Culture is more than the arts; it includes language, education, science, ethics, etc. It is the way that people behave in business, in medicine, in government etc. The limited understanding in Australian major political parties culture policy reduces culture to the arts. This is a narrow, limited understanding of culture and it is typical of the lack of depth to most Australian politicians understanding. Artists are culture workers, that is people working directly on their culture and not as a by-product of a culture.

A culture has material expressions, e.g. fashion, food, figures of speech, activities that identifies and defines the culture to both it members and others. That is cultures have identifiable clothes, food, dance, customs and practices. Vague claims about “mateship” or “ANZAC spirit” are not evidence of a culture. Furthermore, while I am stating the obvious, neither are national constitution (flag, etc.) nor geography evidence of a culture.

A language, in and of itself, does not constitute a culture. There are many languages that have no culture: trade languages do not belong to any one culture but facilitates communication across cultures. Likewise computer languages facilitate operations and communication without belonging to a culture. English is a language that has become free, in the processes of attempting to global dominance, of its original culture. As a language, English, does not necessarily signify any culture but particular expressions can identify the culture of the speaker. Slang, in itself, is not evidence of a culture; a person speaking Singlish is no more authentically Singaporean than a person speaking standard English.

There is so much that could and should be noted: Why have a culture? How do cultures develop? Are all cultures equal? This will have to be part one of this prolegomena.


Tram Conductor Performance

At the anti-EastWest Tunnel rally in Brunswick on Sunday there was a man in a Melbourne tram conductors uniform giving living-history performances with a political edge. The dream of better public transport in Melbourne was the positive agenda for the rally.

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Melbourne tram drivers no longer ride the trams selling tickets and helping passengers. They have been replaced by machines that are of little assistance to passengers, especially if they are tourists, the elderly, parents with small children, people unfamiliar with the route… grumble, grumble…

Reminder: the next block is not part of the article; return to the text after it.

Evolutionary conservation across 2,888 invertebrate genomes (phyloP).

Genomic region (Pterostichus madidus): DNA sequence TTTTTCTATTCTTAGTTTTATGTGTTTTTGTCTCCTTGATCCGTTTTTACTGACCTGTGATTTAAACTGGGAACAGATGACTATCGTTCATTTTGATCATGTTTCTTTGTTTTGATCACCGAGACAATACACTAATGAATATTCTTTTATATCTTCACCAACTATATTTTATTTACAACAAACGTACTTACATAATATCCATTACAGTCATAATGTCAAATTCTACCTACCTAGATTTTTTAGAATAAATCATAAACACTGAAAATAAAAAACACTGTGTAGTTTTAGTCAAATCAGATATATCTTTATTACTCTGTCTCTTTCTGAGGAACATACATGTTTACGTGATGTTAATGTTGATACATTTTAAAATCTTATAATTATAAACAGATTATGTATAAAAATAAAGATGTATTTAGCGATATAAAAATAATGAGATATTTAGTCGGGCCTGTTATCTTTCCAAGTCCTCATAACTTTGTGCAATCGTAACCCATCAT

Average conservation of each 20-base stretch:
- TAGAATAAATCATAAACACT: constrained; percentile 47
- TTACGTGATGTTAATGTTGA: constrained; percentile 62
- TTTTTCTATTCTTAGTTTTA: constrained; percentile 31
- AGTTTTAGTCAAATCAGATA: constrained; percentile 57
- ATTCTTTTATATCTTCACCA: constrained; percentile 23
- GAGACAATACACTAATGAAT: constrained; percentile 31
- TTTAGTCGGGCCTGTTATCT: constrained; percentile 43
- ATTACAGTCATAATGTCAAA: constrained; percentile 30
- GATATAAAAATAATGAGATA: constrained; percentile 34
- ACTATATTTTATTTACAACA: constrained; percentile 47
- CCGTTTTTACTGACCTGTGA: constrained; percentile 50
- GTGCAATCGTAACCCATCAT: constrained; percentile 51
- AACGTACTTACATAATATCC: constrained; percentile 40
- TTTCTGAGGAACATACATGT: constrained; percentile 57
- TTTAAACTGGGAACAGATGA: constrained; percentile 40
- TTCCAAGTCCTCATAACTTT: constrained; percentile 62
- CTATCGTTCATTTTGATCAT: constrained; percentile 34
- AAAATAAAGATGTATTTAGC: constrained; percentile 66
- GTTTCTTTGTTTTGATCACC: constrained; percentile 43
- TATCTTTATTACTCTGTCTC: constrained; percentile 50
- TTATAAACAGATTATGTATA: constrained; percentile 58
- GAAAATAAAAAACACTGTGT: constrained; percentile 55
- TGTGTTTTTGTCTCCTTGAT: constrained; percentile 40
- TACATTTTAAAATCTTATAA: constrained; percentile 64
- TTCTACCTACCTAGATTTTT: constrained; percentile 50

The tram conductor’s political street theatre engaged people in conversation about local history and politics. He even was of interest to small children. The tram conductor was from a performance group called The Connies, that is made up of former tram conductors. They advocate, amongst other environmental causes, the reintroduction of tram conductors.

Dressed up in the old uniform of a tram conductor complete with the leather ticket bag with its brass fittings, ticket punch and tickets (remember when a purple city section ticket was only 30c?). The ticket bag was complete with collectable cards of famous tram conductors: Joyce Barry, the first women tram driver in 1975 and Armand “Frenchie” Lefebvre, the performing tram conductor. Hole punched for authentication.

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The tangible element of the street theatre; the cards about the famous tram conductors and the old tickets made it a very genuine and engaging performance. Really attractive playing-card sized cards.

I walk home from the rally, thinking/dreaming about better public transport. On the subject of transport I find an automatic email that about my blog being quoted in Free Walks of Melbourne using our Trams.  Apparently my post provides a “The following link is a balanced overview of the village” (Pentridge Rehabilitated).


Boycott the Sydney Biennale

Examining ethics of the boycotting the Sydney Biennale and the reply from the Board of the Sydney Biennale to the calls for a boycott. If you need a background on the issue see the links on Leg of Lamb.

“The Biennale’s ability to effectively contribute to the cessation of bipartisan government policy is far from black and white. The only certainty is that without our founding partner, the Biennale will no longer exist,” the letter in reply to the artists stated. “Consequently, we unanimously believe that our loyalty to the Belgiorno-Nettis family – and the hundreds of thousands of people who benefit from the Biennale – must override claims over which there is ambiguity.” (Quoted in the Sydney Morning Herald 21/2/14.)

Attempting a utilitarian argument the Biennale’s board believe that their show is more important than the lives of refugees fleeing persecution only to be persecuted by the Australian regime. They can’t admit that the Australian government and Transfield have and will continue to commit crimes against humanity. They claim ambiguity when they are participating in distorting the facts about their association with criminals. It when they used the word “loyalty” exposing that their sense of duty is based on patronage rather than morality; loyalty, like patriotism, is the last refuge of the scoundrel.